Geosciences 2022, 12(6), 239; https://0-doi-org.brum.beds.ac.uk/10.3390/geosciences12060239 - 08 Jun 2022
Viewed by 353
Abstract
Extended shallow carbonate platform, pelagic, and drift deposits were drilled during International Ocean Discovery Program (IODP) Expedition 359 in the Inner Sea of the Maldives. These sediments yield rich and well-diversified benthic, planktonic foraminiferal and nannofossil assemblages spanning from the early Oligocene to [...] Read more.
Extended shallow carbonate platform, pelagic, and drift deposits were drilled during International Ocean Discovery Program (IODP) Expedition 359 in the Inner Sea of the Maldives. These sediments yield rich and well-diversified benthic, planktonic foraminiferal and nannofossil assemblages spanning from the early Oligocene to the Recent. We present here the shore-based revised integrated biostratigraphy of these microfossil groups at IODP Hole 359-U1468A together with the paleobathymetric reconstruction. Our data suggests the presence of a late Oligocene carbonate platform, marked by the shallowest water depths of the entire sequence of around 80 m. This carbonate platform sequence occurred from around 29 Ma, the extrapolated minimum age estimate, at least up to 27.5 Ma and possibly up to 25.4 Ma. Up the sequence, similar carbonate production conditions occurred until 22.5 Ma across the Oligocene–Miocene transition, equated at 23.04 Ma, with increased water depths >120 m. Notably, in the time interval approximately from 24 to 21.5 Ma, orbitally induced sapropel layers indicate a change of open to restricted circulation. However, at around 22.5 Ma, pelagic deposition at a distal slope occurred with sedimentation rates of 3 cm/years. This initially occurred in water depths of >350 m but gradually reached deposition in water depths of >500 m, which persisted from 21.12 Ma until approximately the extrapolated age of 12.8 Ma. Sedimentation rates gradually increased to 10.5 cm/1000 years at around 450 m below sea floor, marking the initiation of the drift sequence as identified in seismic lines with an age estimate of 12.8 Ma. The initiation of the drift sequence is also marked by a drastic decrease in the preservation of benthic and planktonic foraminifera from good to very poor at around 12.8 Ma. The drift sequence essentially continued to the present day but was interrupted by two events: the deposition of distinct shallow water benthic shoals and a large hiatus. From 12.8 Ma, a shallowing upward bathymetry is suggested by the occurrence of shallow benthic foraminiferal assemblages that close to around 11.93 Ma reached a maximum water depth of 80 m. This shoal then prograded into the basin and persisted at least until 9.89 Ma. Basin conditions with water depths exceeding 500 m were re-established in the upper part of the sedimentary succession after a hiatus spanning approximately from 9.83 Ma to 2.39 Ma, implying that renewed open ocean conditions occurred in the Pliocene–Pleistocene part of the sedimentary record. Full article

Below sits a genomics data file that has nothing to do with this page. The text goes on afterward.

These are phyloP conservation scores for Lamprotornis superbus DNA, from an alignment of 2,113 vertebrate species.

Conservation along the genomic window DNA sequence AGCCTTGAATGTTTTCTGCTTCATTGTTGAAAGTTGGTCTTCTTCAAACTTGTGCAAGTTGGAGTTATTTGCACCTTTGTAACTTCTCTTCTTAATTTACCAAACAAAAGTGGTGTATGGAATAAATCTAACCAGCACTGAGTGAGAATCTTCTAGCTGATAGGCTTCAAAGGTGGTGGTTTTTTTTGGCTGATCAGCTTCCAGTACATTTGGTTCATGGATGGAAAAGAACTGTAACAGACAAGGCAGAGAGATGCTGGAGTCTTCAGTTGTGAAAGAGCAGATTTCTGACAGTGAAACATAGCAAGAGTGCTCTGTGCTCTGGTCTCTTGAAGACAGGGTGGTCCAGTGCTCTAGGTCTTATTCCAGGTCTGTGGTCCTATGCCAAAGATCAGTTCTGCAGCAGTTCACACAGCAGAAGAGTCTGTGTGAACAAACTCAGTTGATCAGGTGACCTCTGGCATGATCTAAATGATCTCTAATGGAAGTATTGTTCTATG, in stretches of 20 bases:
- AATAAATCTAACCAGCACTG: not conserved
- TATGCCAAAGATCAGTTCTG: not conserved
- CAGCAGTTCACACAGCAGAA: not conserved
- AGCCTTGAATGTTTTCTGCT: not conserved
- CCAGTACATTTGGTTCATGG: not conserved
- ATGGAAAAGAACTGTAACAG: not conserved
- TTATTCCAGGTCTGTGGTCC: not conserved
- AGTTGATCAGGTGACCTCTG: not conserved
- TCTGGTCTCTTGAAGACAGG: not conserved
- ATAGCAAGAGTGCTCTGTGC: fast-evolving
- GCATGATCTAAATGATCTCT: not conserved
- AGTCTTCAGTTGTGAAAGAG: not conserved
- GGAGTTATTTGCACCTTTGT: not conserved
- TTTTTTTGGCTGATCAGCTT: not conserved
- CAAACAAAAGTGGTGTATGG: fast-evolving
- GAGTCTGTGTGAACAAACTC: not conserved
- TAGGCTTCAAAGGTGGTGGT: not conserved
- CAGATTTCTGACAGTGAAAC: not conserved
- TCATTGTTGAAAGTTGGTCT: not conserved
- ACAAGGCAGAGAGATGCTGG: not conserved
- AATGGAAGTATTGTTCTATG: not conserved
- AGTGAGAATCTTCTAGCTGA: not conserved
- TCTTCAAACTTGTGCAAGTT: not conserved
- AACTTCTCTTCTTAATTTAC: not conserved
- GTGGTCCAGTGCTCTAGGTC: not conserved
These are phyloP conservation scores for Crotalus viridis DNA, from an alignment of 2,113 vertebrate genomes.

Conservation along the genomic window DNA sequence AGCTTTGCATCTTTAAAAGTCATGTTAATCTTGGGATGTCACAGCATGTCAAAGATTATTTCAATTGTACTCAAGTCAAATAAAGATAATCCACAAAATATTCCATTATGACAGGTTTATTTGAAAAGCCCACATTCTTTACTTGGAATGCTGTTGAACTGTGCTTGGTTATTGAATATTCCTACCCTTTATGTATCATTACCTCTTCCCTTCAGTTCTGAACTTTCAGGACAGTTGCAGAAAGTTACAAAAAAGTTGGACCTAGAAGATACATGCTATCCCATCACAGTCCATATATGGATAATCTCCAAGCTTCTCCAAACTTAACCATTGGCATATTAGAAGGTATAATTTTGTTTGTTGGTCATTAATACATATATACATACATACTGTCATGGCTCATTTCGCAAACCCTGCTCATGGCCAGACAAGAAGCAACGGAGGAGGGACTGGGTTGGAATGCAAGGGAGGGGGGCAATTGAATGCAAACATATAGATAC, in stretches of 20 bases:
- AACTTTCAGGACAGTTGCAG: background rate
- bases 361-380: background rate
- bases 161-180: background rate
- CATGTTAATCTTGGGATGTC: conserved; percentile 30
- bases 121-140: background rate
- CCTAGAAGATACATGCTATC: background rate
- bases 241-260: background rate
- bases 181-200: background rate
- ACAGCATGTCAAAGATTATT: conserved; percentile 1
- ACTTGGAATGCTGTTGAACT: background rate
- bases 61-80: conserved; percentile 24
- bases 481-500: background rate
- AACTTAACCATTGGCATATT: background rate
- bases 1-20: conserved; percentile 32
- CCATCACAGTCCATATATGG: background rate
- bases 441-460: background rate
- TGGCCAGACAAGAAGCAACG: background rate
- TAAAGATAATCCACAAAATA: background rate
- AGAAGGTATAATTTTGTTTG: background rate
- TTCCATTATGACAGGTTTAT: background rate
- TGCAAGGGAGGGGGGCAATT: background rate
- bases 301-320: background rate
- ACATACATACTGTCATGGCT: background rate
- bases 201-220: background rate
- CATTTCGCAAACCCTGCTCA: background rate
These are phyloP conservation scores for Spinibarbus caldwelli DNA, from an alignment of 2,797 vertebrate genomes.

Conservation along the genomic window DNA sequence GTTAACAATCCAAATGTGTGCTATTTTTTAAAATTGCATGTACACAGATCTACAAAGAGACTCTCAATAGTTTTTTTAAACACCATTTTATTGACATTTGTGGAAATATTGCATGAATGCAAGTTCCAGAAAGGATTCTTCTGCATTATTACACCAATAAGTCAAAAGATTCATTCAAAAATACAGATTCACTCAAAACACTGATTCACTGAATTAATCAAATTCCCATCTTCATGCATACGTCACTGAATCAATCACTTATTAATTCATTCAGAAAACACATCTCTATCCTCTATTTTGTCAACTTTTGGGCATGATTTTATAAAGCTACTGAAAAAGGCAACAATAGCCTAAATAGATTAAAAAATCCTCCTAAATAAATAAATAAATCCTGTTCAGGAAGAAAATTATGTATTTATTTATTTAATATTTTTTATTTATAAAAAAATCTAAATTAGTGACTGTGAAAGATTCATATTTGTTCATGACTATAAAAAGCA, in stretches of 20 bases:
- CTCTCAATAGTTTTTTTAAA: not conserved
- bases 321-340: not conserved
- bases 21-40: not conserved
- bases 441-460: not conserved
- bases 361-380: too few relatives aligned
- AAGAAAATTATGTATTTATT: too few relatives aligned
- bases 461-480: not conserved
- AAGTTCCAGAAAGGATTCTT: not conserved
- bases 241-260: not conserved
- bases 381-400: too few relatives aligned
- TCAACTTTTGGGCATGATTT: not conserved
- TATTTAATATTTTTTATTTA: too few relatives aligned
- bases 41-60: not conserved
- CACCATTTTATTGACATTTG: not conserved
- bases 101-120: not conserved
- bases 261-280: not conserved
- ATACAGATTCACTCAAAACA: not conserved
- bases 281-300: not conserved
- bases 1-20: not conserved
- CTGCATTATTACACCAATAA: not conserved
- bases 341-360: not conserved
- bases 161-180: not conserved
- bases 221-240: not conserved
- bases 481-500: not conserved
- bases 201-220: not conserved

(This article belongs to the Special Issue Application of Foraminifera in Biochronology)
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Article
Climatic and Cultural Transitions in Lambayeque, Peru, 600 to 1540 AD: Medieval Warm Period to the Spanish Conquest
Geosciences 2022, 12(6), 238; https://0-doi-org.brum.beds.ac.uk/10.3390/geosciences12060238 - 07 Jun 2022
Viewed by 354
Abstract
The Lambayeque Valley on the north coast of Peru offers a cautionary case study on the relation between climatic and cultural change. Three archaeological site complexes dating from late in the first millennium AD to the middle of the second millennium AD rose [...] Read more.